This morning on Twitter, Alexander Bogomolny posted a link to his article that gives examples of words that are prime numbers when interpreted as numbers in base 36. Some examples are “Brooklyn”, “paleontologist”, and “deodorant.” (Numbers in base 36 are written using 0, 1, 2, …, 9, A, B, C, …, Z as “digits.” )

Tim Hopper replied with a snippet of Mathematica code that lists all words with up to four letters that correspond to base 36 primes.

Rest[ Flatten[ Union[ DictionaryLookup /@ IntegerString[ Table[Prime[n], {n, 1, 300000}], 36]]]]

That made me wonder whether you could estimate how many such words there are without doing an exhaustive search.

The Prime Number Theorem says that the probability of a number less than N being prime is approximately 1/log(N). If we knew how many English words there were of a certain length, then we could guess that 1/log(N) of that those words would be prime when interpreted as base 36 numbers. This assumes that forming an English word and being prime have independent probabilities, which may be approximately true.

How well would our guess have worked on Tim’s example? He prints out all the words corresponding to the first 300,000 primes. The last of these primes is 4,256,233. The exact probability that a number less than that upper limit is prime is then

300,000 / 4,256,233 ≈ 0.07.

There are about 4200 English words with four or fewer letters. (I found this out by running

grep -ciE '^[a-z]{1,4}$'

on the `words`

file on a Linux box. See similar tricks here.) If we estimate that 7% of these are prime, we’d expect 294 words from Tim’s program. His program produces 275 words, so our prediction is pretty good.

If we didn’t know the exact probability of a number in our range being prime, we could have estimated the probability at

1/log(4,256,233) ≈ 0.0655

using the Prime Number Theorem. Using this approximation we’d estimate 4200*0.0655 = 275.1 words; our estimate would be exactly correct! There’s good reason to believe our estimate would be reasonably close, but we got lucky to get this close.

**Related posts**:

I didn’t actually test to see if that gets all the words up to four characters. I just chose 300000 because it ran relatively quickly on my laptop.

Heh!

I discovered a couple of years back that my full name is a prime number in b-36.

Why I’m telling you this, when I devoutly avoid having my full name anywhere on the internet is another story

Nice to see someone informing (at least a cross-section) of the world about the beauty of alternate bases

So I wonder, is there a meaningful word which is a composite of two meaningful words in b-36?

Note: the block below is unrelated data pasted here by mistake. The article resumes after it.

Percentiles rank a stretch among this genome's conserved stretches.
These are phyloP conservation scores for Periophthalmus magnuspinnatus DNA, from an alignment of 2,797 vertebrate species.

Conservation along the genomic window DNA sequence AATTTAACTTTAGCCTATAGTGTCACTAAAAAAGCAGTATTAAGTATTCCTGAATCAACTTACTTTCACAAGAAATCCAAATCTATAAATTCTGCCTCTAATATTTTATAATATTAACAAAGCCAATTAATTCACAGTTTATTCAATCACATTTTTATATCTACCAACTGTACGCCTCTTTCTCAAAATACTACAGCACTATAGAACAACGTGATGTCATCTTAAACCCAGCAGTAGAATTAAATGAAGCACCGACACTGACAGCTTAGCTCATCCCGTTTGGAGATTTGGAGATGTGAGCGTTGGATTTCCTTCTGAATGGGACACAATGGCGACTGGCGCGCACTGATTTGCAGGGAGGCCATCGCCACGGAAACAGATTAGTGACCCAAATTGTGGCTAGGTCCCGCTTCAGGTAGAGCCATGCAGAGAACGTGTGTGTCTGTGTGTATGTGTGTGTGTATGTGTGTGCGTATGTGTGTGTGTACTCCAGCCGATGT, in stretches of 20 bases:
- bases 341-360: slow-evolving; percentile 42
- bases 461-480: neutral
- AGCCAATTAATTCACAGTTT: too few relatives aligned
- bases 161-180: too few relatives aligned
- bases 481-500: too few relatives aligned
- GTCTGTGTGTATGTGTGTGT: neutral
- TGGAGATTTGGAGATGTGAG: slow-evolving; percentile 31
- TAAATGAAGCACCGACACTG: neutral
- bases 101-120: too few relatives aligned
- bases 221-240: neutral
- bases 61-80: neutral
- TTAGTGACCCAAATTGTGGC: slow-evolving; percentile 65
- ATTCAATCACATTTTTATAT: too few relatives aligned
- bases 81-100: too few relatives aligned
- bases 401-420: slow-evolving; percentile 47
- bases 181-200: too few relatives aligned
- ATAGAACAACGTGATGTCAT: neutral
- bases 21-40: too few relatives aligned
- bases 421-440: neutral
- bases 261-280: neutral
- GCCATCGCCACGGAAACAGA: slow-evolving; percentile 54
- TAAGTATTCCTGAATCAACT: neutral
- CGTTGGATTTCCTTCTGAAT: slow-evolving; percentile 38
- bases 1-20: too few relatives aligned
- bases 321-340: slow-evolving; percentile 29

s/lsits/lists/

@caner: hehe. Cheeky

Waldir: Thanks for leaving a

`sed`

program in the comments.Why 36 and not just 26 (A to Z)?

It seems to me quite artificial to include digits inside the alphabet.

I do not know real words with digits embedded.

I’d argue that the least articifical alphabet for such endeavours would not have 26 or 36 characters, but 22.

4,256,233 seems to be little bit too big for 4-character word problem. If we take 1,679,616 (i.e. 36^4) instead, then PNT gives the probability 1/ln(1,679,616) ≈ 0.0698, and 293 expected prime words.

Base 36 surprises me that it matches the PNT so closely. There’s all kinds of possibilities based on letter frequencies for the last digit. Are even last letters significantly less common than odd ones in the database of words?

Nice article. Thank you for submitting this article to the Math and Multimedia carnival.

It’s interesting that in Mac dictionary there are 5628 up-to-4-character words, comparing to 4221 on Ubuntu.

Another thing, if we do the same analysis for 5-character words, the difference between estimated and actual number of prime words will be bigger. Mathematica returns 477 prime words, but PNT gives ≈578 on Ubuntu and ≈788 on Mac.

The close estimation for 4-character prime words is just a luck.

Andrey: I estimated the number of words with <= 4 letters via Ubuntu just because it was easy, but that introduced some inconsistency. To be consistent, the number of words and the number of prime words should be taken from the same source.

The question then is given a base 36 number that forms a word (by whatever dictionary you use to define “word”), what is the probability that the number is prime? Is that probability approximately what one would estimate from the PNT?

John: it’s a good point about single source of data! Mathematica dictionary seems to be smaller than Mac dictionary.

I recalculated actual and estimated probability using data from Mac dictionary. Here is the graph of their functions.